What the KMPG survey tells us about the rental industry in Europe

Martin Seban, director of KPMG Martin Seban, director of KPMG at the ERA Convention in Lisbon

Record numbers attended the ERA Convention in Lisbon last week, with nearly 390 key figures in the equipment rental industry gathering to discuss the sector’s future.

The Convention featured a range of speakers who highlighted critical issues impacting the industry’s future, including AI, the energy transition, and decarbonization.

One notable speaker, Martin Seban, director of KPMG, presented an overview of the rental industry’s current landscape and future outlook in a keynote session.

Here are the key findings:

Softer demand, but residual inflation fuels optimism

Seban provided an updated forecast on individual European markets, showing mixed results.

In the UK, 2024 growth has been downgraded by 1.2% to 1.5%, and 2025 growth is expected to drop by 2% to 2.5%.

Germany is now predicted to see 3% growth in 2025, down by 1.4% from earlier forecasts.

Spain and Italy have maintained steady investment levels due to EU financial support, with projected growth of 5.5% and 3.5% respectively next year.

The Nordic region faces the biggest downgrades for 2025, with Norway down by 5.1%, Sweden by 2%, and Finland by 2.8%.

Modest GDP expansion in Europe

Seban noted that as the rental industry diversifies and targets new end markets, it becomes more connected to the global economy. He opened his presentation with a sobering statistic.

After a post-Covid GDP growth of 6.2% in the Eurozone in 2021, the past two years saw more modest growth of 3.5% and 0.5% respectively.

The outlook for the next 18 months is also uncertain, with forecasted growth of 1.3% for 2024 and 1.5% for 2025.

Seban said, “Since 2023, we’ve seen a real slowdown in activity for various reasons, including inflation rates, which prompt central banks to raise interest rates, slowing the economy.”

Despite these challenges, Seban highlighted some positives: “The NextGen EU program, which allocates up to €800 billion by 2027, is a significant opportunity. Based on the criteria, countries like Spain and Italy could see up to a 10% GDP boost from EU financial support, whereas Germany and France might see less than 2%.”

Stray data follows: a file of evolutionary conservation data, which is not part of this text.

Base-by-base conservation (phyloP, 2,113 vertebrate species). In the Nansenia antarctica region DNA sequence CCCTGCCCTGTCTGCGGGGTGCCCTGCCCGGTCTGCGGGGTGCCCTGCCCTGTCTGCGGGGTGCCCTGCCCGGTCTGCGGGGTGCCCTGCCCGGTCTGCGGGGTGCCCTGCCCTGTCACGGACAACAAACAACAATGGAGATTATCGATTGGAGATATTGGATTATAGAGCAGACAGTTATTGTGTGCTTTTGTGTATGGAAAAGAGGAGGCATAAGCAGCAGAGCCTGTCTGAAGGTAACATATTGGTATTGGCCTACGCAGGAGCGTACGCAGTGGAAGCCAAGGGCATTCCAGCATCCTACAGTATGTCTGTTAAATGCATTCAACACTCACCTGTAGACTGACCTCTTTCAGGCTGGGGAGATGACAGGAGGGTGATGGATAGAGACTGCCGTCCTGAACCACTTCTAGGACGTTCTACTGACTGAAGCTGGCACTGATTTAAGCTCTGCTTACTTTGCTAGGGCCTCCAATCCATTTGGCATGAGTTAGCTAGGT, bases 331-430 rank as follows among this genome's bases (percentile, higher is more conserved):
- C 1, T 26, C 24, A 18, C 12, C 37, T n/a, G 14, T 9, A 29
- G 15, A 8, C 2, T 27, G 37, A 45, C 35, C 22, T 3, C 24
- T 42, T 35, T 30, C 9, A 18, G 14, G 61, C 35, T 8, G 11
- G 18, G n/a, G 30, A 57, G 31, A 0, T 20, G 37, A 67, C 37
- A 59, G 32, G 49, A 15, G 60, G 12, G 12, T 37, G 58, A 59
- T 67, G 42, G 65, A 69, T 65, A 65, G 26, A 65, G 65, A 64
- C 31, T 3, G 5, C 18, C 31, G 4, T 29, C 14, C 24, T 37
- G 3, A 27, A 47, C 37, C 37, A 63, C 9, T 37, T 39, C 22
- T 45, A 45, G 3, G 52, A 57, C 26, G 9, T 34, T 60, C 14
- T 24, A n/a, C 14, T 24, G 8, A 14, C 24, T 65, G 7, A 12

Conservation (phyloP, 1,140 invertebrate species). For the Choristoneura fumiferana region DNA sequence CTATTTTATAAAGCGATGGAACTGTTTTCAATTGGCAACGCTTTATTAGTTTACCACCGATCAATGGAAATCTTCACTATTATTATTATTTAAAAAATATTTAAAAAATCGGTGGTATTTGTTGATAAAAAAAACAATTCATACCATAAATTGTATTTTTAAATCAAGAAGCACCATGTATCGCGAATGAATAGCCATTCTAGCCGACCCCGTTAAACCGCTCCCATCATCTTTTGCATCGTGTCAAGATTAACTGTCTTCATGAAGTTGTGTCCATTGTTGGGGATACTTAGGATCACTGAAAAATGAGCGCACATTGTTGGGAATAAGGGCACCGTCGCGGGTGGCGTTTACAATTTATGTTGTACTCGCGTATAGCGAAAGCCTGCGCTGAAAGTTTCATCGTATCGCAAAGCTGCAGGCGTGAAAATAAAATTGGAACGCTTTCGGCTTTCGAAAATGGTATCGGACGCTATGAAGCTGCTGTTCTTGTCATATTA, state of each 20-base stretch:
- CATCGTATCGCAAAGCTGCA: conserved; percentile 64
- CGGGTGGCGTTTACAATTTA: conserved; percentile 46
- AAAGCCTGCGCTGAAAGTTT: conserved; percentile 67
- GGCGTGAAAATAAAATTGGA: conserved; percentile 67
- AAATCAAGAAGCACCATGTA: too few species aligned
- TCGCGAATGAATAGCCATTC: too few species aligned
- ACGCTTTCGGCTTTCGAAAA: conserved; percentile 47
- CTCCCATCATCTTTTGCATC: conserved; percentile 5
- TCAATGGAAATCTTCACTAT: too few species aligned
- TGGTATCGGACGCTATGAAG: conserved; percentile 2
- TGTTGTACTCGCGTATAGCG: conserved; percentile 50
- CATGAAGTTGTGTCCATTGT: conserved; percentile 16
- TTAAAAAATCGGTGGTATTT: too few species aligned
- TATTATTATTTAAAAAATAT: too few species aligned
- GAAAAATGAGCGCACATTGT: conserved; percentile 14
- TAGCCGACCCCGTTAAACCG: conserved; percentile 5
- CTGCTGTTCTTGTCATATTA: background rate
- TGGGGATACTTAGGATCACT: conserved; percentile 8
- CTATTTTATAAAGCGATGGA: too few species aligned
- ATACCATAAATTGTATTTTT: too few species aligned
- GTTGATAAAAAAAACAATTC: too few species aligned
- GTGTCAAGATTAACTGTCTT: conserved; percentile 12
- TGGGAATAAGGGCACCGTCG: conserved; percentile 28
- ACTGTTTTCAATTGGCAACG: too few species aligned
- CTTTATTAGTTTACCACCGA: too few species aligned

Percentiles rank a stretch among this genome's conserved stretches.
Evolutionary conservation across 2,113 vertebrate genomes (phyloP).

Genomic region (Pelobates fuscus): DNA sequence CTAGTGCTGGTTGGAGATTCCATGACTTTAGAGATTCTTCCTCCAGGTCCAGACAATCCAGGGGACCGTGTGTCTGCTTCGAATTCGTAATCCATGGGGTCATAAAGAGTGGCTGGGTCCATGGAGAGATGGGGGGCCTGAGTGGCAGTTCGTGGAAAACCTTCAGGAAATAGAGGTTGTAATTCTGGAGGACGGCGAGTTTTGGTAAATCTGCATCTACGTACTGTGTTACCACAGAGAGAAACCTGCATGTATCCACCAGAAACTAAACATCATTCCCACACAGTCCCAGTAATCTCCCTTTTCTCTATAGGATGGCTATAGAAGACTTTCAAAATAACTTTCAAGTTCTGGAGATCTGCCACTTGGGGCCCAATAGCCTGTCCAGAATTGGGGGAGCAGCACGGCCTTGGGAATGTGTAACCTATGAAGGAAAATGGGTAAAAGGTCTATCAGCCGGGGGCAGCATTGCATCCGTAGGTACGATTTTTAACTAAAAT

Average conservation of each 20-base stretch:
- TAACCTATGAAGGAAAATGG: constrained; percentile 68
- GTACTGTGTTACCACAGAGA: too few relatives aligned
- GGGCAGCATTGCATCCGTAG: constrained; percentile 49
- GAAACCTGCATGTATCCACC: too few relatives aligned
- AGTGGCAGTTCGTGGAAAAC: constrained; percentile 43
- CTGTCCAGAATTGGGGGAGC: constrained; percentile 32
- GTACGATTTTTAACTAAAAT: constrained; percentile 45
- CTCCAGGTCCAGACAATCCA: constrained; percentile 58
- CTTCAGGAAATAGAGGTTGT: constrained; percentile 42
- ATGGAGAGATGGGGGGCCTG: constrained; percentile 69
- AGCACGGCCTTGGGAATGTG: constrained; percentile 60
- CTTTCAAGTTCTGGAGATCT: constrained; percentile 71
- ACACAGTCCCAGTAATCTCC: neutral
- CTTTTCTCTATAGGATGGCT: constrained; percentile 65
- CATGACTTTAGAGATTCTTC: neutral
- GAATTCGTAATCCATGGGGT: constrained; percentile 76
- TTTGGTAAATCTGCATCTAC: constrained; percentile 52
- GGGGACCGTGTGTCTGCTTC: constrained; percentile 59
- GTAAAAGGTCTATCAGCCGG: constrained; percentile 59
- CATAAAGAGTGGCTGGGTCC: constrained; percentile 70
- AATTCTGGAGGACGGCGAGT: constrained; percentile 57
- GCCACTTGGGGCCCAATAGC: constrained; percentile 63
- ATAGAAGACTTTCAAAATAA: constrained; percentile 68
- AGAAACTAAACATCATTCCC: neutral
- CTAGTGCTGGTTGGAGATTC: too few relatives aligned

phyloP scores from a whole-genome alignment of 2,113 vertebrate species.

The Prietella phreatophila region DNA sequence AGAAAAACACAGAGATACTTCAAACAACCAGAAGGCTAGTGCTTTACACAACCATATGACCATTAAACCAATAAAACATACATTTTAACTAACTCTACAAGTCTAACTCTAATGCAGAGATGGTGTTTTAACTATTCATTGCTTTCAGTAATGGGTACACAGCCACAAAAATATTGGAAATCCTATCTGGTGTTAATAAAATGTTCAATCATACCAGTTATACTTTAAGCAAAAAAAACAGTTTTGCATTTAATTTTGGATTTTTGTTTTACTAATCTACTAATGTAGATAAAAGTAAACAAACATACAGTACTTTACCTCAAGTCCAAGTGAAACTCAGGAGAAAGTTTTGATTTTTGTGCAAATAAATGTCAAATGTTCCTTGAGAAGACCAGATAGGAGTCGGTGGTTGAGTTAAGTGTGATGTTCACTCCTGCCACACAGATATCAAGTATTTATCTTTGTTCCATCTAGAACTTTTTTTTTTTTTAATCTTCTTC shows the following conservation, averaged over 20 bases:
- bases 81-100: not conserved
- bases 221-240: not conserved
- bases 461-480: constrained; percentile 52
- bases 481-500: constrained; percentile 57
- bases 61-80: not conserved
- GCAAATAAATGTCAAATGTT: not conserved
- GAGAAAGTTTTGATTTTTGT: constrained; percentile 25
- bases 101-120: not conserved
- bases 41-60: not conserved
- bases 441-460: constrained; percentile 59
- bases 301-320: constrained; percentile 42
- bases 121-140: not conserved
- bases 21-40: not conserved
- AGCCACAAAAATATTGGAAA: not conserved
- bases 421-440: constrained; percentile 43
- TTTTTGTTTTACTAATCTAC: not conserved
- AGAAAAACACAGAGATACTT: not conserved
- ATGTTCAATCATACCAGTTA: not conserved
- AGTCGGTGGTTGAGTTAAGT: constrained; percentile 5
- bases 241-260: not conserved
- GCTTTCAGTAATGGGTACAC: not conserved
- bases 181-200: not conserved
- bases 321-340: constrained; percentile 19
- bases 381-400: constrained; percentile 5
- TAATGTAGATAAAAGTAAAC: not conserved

Impact on Construction

The construction industry shows a similar trend. After a 5.3% recovery in 2021 and a 2.7% increase in 2022, this year is predicted to see a 2.1% decrease. Modest growth of 1.5% is expected by the end of 2025.

Concerns are particularly acute in the residential construction market, which accounts for an estimated 49% of construction activity in Europe.

KPMG has revised its outlook downward due to an “accentuated contraction of the new residential market,” leading to the lowest confidence in the sector since the pandemic began.

Impact on the Equipment Rental Market

As of 2023, KPMG estimates that 65% of the equipment rental industry in Europe is linked to construction. The slowdown in residential construction, declining customer confidence, and rising interest rates are thus significantly impacting the rental industry.

Of this figure, 35% is either residential or non-residential construction (with civil engineering comprising the remaining 30%).

Seban stated, “Residential construction, in particular, is a significant portion of the business alongside non-residential, both suffering greatly and accounting for the major shifts in revenue generation across Europe. The impact varies by country due to market maturity and diversification, as well as the size of the construction segment.”


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Ollie Hodges Publisher Tel: +44 (0)1892 786253 E-mail: [email protected]
Lewis Tyler
Lewis Tyler Editor Tel: 44 (0)1892 786285 E-mail: [email protected]